Since the age of the Druids, bees have been a symbol of wisdom. The Greeks and the Celts used the symbolism as well, as did cultures in India and Egypt, Sumerian mythology, and Christianity. Bees were the symbols of sun gods, earth goddesses, and the Virgin Mary. In the Jewish story, Deborah — whose name means "bee" — was a prophet who saved her city from invaders. In English, Welsh, Irish, Greek, and assorted other languages, the word "bee" is caught up by sound or by root with the word for "to live" or "alive." Even Charles Darwin was scared of the knowledge to be found in the bee hive, afraid their cooperative, altruistic lives could disprove his theory of evolution, perched as it was on that vicious idea of survival of the fittest.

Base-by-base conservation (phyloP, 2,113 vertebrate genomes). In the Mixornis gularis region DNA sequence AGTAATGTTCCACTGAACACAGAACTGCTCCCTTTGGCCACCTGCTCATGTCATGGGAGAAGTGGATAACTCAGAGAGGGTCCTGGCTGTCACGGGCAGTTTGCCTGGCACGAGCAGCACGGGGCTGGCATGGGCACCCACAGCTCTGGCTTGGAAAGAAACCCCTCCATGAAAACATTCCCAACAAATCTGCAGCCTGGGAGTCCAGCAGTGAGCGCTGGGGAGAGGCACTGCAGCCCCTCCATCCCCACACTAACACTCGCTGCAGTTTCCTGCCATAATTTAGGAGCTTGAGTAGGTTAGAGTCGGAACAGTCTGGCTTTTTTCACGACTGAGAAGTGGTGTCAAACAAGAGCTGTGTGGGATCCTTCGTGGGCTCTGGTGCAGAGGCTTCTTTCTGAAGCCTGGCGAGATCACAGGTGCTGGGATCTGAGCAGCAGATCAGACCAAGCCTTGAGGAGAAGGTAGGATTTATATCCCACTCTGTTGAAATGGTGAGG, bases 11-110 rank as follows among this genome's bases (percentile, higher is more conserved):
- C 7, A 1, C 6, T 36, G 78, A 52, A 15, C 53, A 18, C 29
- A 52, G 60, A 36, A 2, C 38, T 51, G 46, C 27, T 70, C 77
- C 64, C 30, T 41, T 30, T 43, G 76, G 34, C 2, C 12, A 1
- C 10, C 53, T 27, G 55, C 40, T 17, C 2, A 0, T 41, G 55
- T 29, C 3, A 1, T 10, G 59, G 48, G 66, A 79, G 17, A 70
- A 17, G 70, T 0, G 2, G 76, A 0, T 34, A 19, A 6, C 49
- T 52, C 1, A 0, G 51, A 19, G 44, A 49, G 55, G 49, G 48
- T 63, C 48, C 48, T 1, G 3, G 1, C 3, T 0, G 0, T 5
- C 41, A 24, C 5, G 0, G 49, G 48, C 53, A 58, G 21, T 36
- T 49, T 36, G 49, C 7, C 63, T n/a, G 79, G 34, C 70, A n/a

Wisdom: From Philosophy to Neuroscience by Stephen S. Hall. 352 pages. Knopf. $27.95.
It seems Stephen S. Hall was struck by the millennia-long connection between bees and wisdom, as he bumps up against the hive in his research, remarking "the bees again!" in Wisdom: From Philosophy to Neuroscience.
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